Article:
We cannot let this anniversary go unmarked. We should not let it pass in silence. If we have one thing to learn from our reflection, we should learn that peace is sacred, and we should cherish that peace for our own selves and for everyone around the world. Our peace should be as loud as their war, or else their war was truly for nothing.

August first is the 100th anniversary of the day when Germany declared war on Russia and the First World War formally began. On that day, I challenge everyone to share a story about war and peace. Remembering one of mankind's greatest blunders, let us learn our greatest lesson, and let us remember it well enough that it may also be remembered by those who follow us.

Those who survived the bombs and the guns and the gas and the tanks dreamed of a world where peace endures forever. We can try to build that world, or we can let this anniversary pass us by already forgotten.

Matthew R. Bishop is a journalist and novelist. He is the C.E.O. of World Report News, a conflict prevention world news company launching in 2015, and also writes humanist fantasy and antiwar allegories.

MatthewRBishop.com
WorldReportNews.com

Originally posted to Matthew R Bishop on Wed Jun 25, 2014 at 12:22 PM PDT.

Also republished by Netroots For The Troops®.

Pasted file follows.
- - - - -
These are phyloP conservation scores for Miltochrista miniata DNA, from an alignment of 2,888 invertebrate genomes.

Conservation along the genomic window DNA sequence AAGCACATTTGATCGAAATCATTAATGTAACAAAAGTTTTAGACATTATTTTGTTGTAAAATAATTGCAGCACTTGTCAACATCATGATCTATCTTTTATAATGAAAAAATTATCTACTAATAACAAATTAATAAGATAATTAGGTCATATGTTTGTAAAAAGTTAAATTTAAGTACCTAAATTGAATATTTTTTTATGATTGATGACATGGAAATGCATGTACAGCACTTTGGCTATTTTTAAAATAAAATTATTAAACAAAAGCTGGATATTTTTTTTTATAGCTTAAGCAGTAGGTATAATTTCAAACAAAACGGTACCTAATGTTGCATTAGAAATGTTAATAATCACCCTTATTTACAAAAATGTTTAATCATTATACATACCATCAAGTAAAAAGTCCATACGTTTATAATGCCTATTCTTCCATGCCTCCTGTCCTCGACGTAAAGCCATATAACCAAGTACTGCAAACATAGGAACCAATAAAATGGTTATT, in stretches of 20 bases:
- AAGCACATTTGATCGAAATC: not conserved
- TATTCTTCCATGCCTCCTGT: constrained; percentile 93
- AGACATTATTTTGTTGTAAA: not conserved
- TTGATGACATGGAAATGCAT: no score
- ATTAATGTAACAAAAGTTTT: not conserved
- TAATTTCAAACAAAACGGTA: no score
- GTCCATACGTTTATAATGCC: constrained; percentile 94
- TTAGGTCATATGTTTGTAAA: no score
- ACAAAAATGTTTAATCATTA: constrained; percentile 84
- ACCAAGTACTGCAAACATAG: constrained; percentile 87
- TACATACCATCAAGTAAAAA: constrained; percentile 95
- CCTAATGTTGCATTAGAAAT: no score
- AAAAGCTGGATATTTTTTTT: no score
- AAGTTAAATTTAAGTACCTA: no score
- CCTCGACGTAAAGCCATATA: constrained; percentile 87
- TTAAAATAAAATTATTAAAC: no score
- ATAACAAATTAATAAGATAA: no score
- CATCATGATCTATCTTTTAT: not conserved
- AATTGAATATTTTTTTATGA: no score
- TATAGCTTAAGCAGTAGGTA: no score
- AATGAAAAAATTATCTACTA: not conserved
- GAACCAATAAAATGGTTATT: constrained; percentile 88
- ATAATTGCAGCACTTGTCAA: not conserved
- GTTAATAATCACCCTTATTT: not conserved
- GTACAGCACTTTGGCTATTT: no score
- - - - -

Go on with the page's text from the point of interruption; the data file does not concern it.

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Comment Preferences

  •  The Great War Shaped the World (11+ / 0-)

    ... we live in today.  Here's an excerpt from a long diary I posted on Armistice Day on November 11, 2013 - "The Old Lie: Dulce Et Decorum Est, Pro Patria Mori" - Poets and Propaganda in a Time of War.

    Of the many different types of diaries I've written over the years, this one remains one of my favorites.

     
     
     


    Dulce Et Decorum Est
    by Wilfred Owen

    By the end of the day both sides had seen, in a sad scrawl of broken earth and murdered men, the answer to the question.  No road.  No thoroughfare.  Neither race had won, nor could win, the War.  The War had won, and would go on winning.

    - Poet Edmund Blunden, quoted in David Burg's Almanac of World War I, p. xii.

     

    Helping Fineena - A riddle wrapped in a mystery inside an enigma

    by JekyllnHyde on Wed Jun 25, 2014 at 12:43:49 PM PDT

  •  I don't think this anniversary wil be forgotten (7+ / 0-)

    I've read numerous news stories about upcoming commemorations in Europe, where they certainly remember the Great War.

    Three days from now is the 100th anniversary of the assassination of Archduke Franz Ferdinand, certainly the catalyst that lit the fuse for the horrors to come.

    I just read a fascinating look at the leadup to the war, and the first few months of campaign warfare, before things stagnated into the trench warfare that came to symbolize WWI: Catastrophe 1914: Europe Goes to War, by Max Hastings.

    A remarkable book, and offers a fine look, especially, at the Eastern Front in 1914, where the first big battles took place.